It is a mistake to think that “the political Verdi” refers only to the patriotic choruses of his early operas. Verdi’s true and radical political idea was expressed in the notion that the needs of the individual, no matter how humble, are as important as the needs of the great and mighty. Put another way, if we remember the concept of nobles as metaphors for groups of people: the needs of the one can outweigh the needs of the many. So it is in Verdi’s Aida (1870), when the slave girl—the socially lowest person on a stage teeming with kings, priests, and generals—shifts the focus of the entire massive vocal ensemble in the Triumphal Scene to herself with a solo vocal line. And so it is when the prostitute Violetta in La Traviata demonstrates that she alone is the moral compass of her social milieu. There are other cases of Verdi drawing riveting portraits of the individual against society and its dogmas (Stiffelio, Boccanegra, et al.). In Luisa Miller, this preference for the individual is present in both the story itself and in the choice of available material from Schiller.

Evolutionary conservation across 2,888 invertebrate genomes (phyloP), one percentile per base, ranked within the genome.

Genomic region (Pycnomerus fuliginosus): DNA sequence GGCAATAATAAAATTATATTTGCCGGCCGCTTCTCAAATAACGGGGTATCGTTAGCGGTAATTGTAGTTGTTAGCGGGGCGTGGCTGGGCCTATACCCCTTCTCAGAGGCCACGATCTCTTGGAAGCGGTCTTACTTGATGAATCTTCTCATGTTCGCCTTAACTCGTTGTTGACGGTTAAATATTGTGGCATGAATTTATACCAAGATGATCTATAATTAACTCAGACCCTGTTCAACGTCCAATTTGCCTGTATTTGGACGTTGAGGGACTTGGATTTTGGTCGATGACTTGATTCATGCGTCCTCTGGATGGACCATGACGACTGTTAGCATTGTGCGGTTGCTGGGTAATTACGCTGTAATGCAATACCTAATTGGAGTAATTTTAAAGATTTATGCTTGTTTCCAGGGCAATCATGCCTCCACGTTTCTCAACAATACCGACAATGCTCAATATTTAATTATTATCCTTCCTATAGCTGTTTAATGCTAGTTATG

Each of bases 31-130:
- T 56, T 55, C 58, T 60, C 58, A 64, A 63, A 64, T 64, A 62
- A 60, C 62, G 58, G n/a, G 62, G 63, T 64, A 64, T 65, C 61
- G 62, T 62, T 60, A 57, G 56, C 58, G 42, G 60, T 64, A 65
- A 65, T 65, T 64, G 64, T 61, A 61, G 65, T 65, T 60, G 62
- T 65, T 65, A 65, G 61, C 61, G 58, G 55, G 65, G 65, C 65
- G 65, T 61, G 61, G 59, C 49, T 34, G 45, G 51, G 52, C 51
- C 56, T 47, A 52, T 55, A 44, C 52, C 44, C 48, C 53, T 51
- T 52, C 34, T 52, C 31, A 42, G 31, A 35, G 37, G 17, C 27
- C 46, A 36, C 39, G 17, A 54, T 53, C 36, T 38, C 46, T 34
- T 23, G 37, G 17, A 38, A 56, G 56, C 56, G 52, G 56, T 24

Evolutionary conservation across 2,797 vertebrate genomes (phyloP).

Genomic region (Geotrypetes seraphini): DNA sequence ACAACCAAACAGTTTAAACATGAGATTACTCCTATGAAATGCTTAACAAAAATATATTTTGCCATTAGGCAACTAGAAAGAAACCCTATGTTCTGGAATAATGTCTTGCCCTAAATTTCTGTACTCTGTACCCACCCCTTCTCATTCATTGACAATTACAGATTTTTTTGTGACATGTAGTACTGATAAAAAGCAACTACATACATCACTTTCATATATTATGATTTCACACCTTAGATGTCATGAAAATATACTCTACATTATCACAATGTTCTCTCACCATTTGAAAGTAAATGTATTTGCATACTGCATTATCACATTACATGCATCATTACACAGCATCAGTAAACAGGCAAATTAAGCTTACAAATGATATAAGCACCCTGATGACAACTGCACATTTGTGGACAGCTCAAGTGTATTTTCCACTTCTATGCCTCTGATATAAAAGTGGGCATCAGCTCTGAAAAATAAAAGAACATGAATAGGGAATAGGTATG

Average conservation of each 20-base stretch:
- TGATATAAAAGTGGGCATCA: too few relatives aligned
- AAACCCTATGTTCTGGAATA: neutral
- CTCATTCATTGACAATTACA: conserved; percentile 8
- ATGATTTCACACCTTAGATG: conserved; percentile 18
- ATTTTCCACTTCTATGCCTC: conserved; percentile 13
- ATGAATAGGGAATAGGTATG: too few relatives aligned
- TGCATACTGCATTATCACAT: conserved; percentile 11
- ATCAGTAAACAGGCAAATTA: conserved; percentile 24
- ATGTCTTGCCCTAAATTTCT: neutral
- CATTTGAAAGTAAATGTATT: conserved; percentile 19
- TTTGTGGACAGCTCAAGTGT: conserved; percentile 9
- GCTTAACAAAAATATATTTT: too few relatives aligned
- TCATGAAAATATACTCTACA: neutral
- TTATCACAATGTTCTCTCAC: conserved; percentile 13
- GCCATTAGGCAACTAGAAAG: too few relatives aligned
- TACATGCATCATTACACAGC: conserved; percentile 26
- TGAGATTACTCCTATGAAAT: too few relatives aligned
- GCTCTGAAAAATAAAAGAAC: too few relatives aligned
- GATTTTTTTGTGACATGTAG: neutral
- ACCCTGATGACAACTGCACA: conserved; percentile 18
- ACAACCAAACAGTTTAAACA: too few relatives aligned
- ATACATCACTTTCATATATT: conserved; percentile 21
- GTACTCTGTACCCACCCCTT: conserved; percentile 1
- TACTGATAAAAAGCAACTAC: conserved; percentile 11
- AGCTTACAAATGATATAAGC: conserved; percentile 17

As always in Verdi, we learn about a character’s true humanity through his or her singing. Melody would become suspect by the end of the nineteenth century and almost regarded as an enemy in the twentieth. In many operas of the early nineteenth century, however, it expresses levels of sincerity. In Donizetti’s Lucia di Lamermoor, the tenor Edgardo is not sympathetic in the synopsis. His quickness to believe the worst (a character defect common to operatic tenors) makes us question the sincerity of his love for Lucia. Yet no one who hears his melodies—especially his final Tomb Scene—can doubt his love. Melody validates him. This sounds tautological but it was not done the same way before Donizetti (perhaps with Cammarano’s influence). Mozart does not use melody in this dramatic way: you can’t tell who is sincere and who is not by the beauty of the melodies in Così fan tutte, just to cite the most glaring example. But Verdi learned Donizetti’s lesson well. In Luisa Miller, the tenor role, Rodolfo, doesn’t transcend the hoariest clichés about the species when we read the synopsis. His Act Two aria, however, (“Quando le sere al placido,” among the most beautiful Verdi ever composed) leaves us no doubt that he is a genuine person, and in love. Verdi’s accomplishment lies not only in conjuring up such ravishing melody, but in its dramatic aptness breathing humanity into the written character.